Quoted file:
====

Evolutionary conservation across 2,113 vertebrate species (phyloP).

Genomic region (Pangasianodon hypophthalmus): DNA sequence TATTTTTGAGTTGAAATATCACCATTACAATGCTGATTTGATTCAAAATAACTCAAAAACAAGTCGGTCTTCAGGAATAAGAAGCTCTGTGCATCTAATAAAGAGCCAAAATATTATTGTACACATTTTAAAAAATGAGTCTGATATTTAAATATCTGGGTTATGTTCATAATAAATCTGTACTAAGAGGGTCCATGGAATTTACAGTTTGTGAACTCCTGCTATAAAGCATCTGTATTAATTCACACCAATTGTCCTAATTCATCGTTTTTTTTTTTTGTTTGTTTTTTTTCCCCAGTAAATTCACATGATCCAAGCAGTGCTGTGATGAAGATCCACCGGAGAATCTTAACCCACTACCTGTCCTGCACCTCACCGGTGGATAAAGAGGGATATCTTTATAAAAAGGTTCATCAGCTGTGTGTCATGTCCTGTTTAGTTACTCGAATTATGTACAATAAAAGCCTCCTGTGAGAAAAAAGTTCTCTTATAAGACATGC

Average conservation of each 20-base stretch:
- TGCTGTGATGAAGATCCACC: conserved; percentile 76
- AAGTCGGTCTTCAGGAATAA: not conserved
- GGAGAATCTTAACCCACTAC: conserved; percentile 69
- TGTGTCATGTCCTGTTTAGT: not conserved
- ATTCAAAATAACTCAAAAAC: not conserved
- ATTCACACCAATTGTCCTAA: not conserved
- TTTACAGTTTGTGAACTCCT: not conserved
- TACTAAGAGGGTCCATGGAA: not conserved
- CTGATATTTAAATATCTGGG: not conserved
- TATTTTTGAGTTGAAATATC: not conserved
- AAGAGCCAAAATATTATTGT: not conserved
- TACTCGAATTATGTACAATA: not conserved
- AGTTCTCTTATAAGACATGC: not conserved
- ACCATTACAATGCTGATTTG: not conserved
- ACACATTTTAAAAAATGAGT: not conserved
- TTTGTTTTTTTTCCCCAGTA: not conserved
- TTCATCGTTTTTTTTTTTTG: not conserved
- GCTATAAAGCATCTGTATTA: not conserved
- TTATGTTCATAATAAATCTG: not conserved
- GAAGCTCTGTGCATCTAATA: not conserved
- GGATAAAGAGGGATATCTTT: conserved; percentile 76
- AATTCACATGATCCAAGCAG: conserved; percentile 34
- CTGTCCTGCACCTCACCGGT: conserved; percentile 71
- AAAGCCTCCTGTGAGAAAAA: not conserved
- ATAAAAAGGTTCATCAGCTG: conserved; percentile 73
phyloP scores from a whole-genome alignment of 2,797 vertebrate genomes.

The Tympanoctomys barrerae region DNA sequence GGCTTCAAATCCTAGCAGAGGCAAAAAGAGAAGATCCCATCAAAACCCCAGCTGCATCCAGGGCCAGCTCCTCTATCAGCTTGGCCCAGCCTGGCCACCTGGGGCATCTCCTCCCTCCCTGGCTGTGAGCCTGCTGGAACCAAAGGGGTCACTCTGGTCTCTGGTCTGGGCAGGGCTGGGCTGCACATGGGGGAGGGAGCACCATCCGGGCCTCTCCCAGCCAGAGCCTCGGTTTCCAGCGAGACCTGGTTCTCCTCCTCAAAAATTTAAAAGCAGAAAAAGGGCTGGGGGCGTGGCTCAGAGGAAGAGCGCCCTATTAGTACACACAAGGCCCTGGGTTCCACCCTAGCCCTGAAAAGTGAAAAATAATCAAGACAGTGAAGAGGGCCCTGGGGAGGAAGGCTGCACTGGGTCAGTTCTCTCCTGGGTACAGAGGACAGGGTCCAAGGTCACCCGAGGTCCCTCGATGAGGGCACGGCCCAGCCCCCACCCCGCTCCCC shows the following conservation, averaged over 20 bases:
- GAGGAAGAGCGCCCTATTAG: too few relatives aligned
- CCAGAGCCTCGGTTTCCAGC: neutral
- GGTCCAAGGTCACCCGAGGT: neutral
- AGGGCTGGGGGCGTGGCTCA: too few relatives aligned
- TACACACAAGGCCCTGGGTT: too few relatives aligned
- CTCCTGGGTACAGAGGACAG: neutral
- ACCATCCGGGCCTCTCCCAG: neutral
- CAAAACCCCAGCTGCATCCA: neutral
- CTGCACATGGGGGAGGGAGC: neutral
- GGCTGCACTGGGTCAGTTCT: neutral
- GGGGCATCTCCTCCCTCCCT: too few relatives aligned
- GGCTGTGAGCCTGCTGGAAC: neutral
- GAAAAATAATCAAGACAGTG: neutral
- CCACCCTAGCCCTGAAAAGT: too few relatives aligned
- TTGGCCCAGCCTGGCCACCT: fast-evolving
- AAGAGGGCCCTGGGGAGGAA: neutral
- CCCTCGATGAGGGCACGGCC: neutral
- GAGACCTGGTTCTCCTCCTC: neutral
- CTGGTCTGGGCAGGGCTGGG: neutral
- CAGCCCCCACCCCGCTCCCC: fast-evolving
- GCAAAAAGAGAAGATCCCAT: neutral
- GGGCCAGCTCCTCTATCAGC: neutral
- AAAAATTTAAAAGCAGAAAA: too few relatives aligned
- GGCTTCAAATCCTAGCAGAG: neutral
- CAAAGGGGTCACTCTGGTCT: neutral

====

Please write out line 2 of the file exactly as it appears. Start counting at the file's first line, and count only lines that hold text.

Genomic region (Pangasianodon hypophthalmus): DNA sequence TATTTTTGAGTTGAAATATCACCATTACAATGCTGATTTGATTCAAAATAACTCAAAAACAAGTCGGTCTTCAGGAATAAGAAGCTCTGTGCATCTAATAAAGAGCCAAAATATTATTGTACACATTTTAAAAAATGAGTCTGATATTTAAATATCTGGGTTATGTTCATAATAAATCTGTACTAAGAGGGTCCATGGAATTTACAGTTTGTGAACTCCTGCTATAAAGCATCTGTATTAATTCACACCAATTGTCCTAATTCATCGTTTTTTTTTTTTGTTTGTTTTTTTTCCCCAGTAAATTCACATGATCCAAGCAGTGCTGTGATGAAGATCCACCGGAGAATCTTAACCCACTACCTGTCCTGCACCTCACCGGTGGATAAAGAGGGATATCTTTATAAAAAGGTTCATCAGCTGTGTGTCATGTCCTGTTTAGTTACTCGAATTATGTACAATAAAAGCCTCCTGTGAGAAAAAAGTTCTCTTATAAGACATGC